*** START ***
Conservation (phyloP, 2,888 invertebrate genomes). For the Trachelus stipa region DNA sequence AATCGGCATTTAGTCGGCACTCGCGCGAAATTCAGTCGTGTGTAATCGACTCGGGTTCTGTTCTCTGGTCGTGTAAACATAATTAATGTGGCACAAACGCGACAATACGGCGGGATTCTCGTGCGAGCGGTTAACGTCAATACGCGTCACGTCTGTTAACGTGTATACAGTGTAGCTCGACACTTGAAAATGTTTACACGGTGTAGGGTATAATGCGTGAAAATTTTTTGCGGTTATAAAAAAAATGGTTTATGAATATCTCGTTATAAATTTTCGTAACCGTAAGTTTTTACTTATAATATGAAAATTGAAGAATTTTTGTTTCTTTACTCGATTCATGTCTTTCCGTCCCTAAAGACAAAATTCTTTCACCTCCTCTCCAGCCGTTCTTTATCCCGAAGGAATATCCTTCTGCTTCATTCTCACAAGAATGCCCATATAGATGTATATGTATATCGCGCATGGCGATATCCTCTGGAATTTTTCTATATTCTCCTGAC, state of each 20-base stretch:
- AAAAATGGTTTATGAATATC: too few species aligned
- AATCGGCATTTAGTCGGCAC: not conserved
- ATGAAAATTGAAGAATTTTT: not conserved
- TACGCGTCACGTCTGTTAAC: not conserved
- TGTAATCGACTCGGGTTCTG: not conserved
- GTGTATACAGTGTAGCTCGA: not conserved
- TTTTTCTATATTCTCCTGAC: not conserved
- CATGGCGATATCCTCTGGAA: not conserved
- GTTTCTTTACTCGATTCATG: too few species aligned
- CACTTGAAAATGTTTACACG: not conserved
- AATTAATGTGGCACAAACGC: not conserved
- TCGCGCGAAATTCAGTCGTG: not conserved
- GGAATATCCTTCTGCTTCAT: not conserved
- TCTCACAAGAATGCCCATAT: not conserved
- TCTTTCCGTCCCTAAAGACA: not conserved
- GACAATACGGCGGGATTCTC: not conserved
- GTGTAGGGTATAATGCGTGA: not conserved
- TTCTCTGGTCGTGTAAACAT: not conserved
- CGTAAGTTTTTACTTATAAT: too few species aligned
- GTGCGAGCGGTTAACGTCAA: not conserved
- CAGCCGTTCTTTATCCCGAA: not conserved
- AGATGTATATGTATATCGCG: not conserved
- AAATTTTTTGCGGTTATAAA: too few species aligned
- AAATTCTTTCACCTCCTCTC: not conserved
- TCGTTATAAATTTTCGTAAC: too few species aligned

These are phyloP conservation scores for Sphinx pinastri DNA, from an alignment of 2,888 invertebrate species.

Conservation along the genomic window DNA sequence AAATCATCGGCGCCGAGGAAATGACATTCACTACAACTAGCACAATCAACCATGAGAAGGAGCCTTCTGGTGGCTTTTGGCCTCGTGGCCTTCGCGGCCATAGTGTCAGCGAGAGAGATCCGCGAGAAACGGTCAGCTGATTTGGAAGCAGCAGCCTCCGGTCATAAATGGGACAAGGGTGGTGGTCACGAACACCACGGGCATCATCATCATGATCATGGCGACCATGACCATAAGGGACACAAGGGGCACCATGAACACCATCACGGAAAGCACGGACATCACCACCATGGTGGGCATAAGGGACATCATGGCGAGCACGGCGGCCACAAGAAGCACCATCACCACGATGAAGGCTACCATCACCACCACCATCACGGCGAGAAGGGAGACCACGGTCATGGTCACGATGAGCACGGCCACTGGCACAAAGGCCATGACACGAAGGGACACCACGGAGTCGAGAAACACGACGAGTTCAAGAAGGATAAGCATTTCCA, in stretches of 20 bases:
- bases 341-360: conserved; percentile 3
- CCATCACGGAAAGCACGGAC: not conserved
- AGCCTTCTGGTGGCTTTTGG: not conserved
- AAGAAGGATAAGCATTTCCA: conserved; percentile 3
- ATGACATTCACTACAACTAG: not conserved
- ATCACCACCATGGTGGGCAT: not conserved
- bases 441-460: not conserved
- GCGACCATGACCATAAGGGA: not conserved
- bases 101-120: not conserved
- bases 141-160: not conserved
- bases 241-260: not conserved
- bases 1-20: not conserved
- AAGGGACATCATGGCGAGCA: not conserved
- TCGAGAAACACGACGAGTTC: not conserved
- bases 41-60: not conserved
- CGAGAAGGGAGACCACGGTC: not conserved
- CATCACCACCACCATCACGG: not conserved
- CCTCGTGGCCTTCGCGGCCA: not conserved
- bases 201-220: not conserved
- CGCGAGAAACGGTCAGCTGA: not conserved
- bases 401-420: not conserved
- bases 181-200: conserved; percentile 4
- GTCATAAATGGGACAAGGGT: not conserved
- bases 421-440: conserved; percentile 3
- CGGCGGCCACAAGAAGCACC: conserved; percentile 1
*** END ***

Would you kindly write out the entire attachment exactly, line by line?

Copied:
Conservation (phyloP, 2,888 invertebrate genomes). For the Trachelus stipa region DNA sequence AATCGGCATTTAGTCGGCACTCGCGCGAAATTCAGTCGTGTGTAATCGACTCGGGTTCTGTTCTCTGGTCGTGTAAACATAATTAATGTGGCACAAACGCGACAATACGGCGGGATTCTCGTGCGAGCGGTTAACGTCAATACGCGTCACGTCTGTTAACGTGTATACAGTGTAGCTCGACACTTGAAAATGTTTACACGGTGTAGGGTATAATGCGTGAAAATTTTTTGCGGTTATAAAAAAAATGGTTTATGAATATCTCGTTATAAATTTTCGTAACCGTAAGTTTTTACTTATAATATGAAAATTGAAGAATTTTTGTTTCTTTACTCGATTCATGTCTTTCCGTCCCTAAAGACAAAATTCTTTCACCTCCTCTCCAGCCGTTCTTTATCCCGAAGGAATATCCTTCTGCTTCATTCTCACAAGAATGCCCATATAGATGTATATGTATATCGCGCATGGCGATATCCTCTGGAATTTTTCTATATTCTCCTGAC, state of each 20-base stretch:
- AAAAATGGTTTATGAATATC: too few species aligned
- AATCGGCATTTAGTCGGCAC: not conserved
- ATGAAAATTGAAGAATTTTT: not conserved
- TACGCGTCACGTCTGTTAAC: not conserved
- TGTAATCGACTCGGGTTCTG: not conserved
- GTGTATACAGTGTAGCTCGA: not conserved
- TTTTTCTATATTCTCCTGAC: not conserved
- CATGGCGATATCCTCTGGAA: not conserved
- GTTTCTTTACTCGATTCATG: too few species aligned
- CACTTGAAAATGTTTACACG: not conserved
- AATTAATGTGGCACAAACGC: not conserved
- TCGCGCGAAATTCAGTCGTG: not conserved
- GGAATATCCTTCTGCTTCAT: not conserved
- TCTCACAAGAATGCCCATAT: not conserved
- TCTTTCCGTCCCTAAAGACA: not conserved
- GACAATACGGCGGGATTCTC: not conserved
- GTGTAGGGTATAATGCGTGA: not conserved
- TTCTCTGGTCGTGTAAACAT: not conserved
- CGTAAGTTTTTACTTATAAT: too few species aligned
- GTGCGAGCGGTTAACGTCAA: not conserved
- CAGCCGTTCTTTATCCCGAA: not conserved
- AGATGTATATGTATATCGCG: not conserved
- AAATTTTTTGCGGTTATAAA: too few species aligned
- AAATTCTTTCACCTCCTCTC: not conserved
- TCGTTATAAATTTTCGTAAC: too few species aligned

These are phyloP conservation scores for Sphinx pinastri DNA, from an alignment of 2,888 invertebrate species.

Conservation along the genomic window DNA sequence AAATCATCGGCGCCGAGGAAATGACATTCACTACAACTAGCACAATCAACCATGAGAAGGAGCCTTCTGGTGGCTTTTGGCCTCGTGGCCTTCGCGGCCATAGTGTCAGCGAGAGAGATCCGCGAGAAACGGTCAGCTGATTTGGAAGCAGCAGCCTCCGGTCATAAATGGGACAAGGGTGGTGGTCACGAACACCACGGGCATCATCATCATGATCATGGCGACCATGACCATAAGGGACACAAGGGGCACCATGAACACCATCACGGAAAGCACGGACATCACCACCATGGTGGGCATAAGGGACATCATGGCGAGCACGGCGGCCACAAGAAGCACCATCACCACGATGAAGGCTACCATCACCACCACCATCACGGCGAGAAGGGAGACCACGGTCATGGTCACGATGAGCACGGCCACTGGCACAAAGGCCATGACACGAAGGGACACCACGGAGTCGAGAAACACGACGAGTTCAAGAAGGATAAGCATTTCCA, in stretches of 20 bases:
- bases 341-360: conserved; percentile 3
- CCATCACGGAAAGCACGGAC: not conserved
- AGCCTTCTGGTGGCTTTTGG: not conserved
- AAGAAGGATAAGCATTTCCA: conserved; percentile 3
- ATGACATTCACTACAACTAG: not conserved
- ATCACCACCATGGTGGGCAT: not conserved
- bases 441-460: not conserved
- GCGACCATGACCATAAGGGA: not conserved
- bases 101-120: not conserved
- bases 141-160: not conserved
- bases 241-260: not conserved
- bases 1-20: not conserved
- AAGGGACATCATGGCGAGCA: not conserved
- TCGAGAAACACGACGAGTTC: not conserved
- bases 41-60: not conserved
- CGAGAAGGGAGACCACGGTC: not conserved
- CATCACCACCACCATCACGG: not conserved
- CCTCGTGGCCTTCGCGGCCA: not conserved
- bases 201-220: not conserved
- CGCGAGAAACGGTCAGCTGA: not conserved
- bases 401-420: not conserved
- bases 181-200: conserved; percentile 4
- GTCATAAATGGGACAAGGGT: not conserved
- bases 421-440: conserved; percentile 3
- CGGCGGCCACAAGAAGCACC: conserved; percentile 1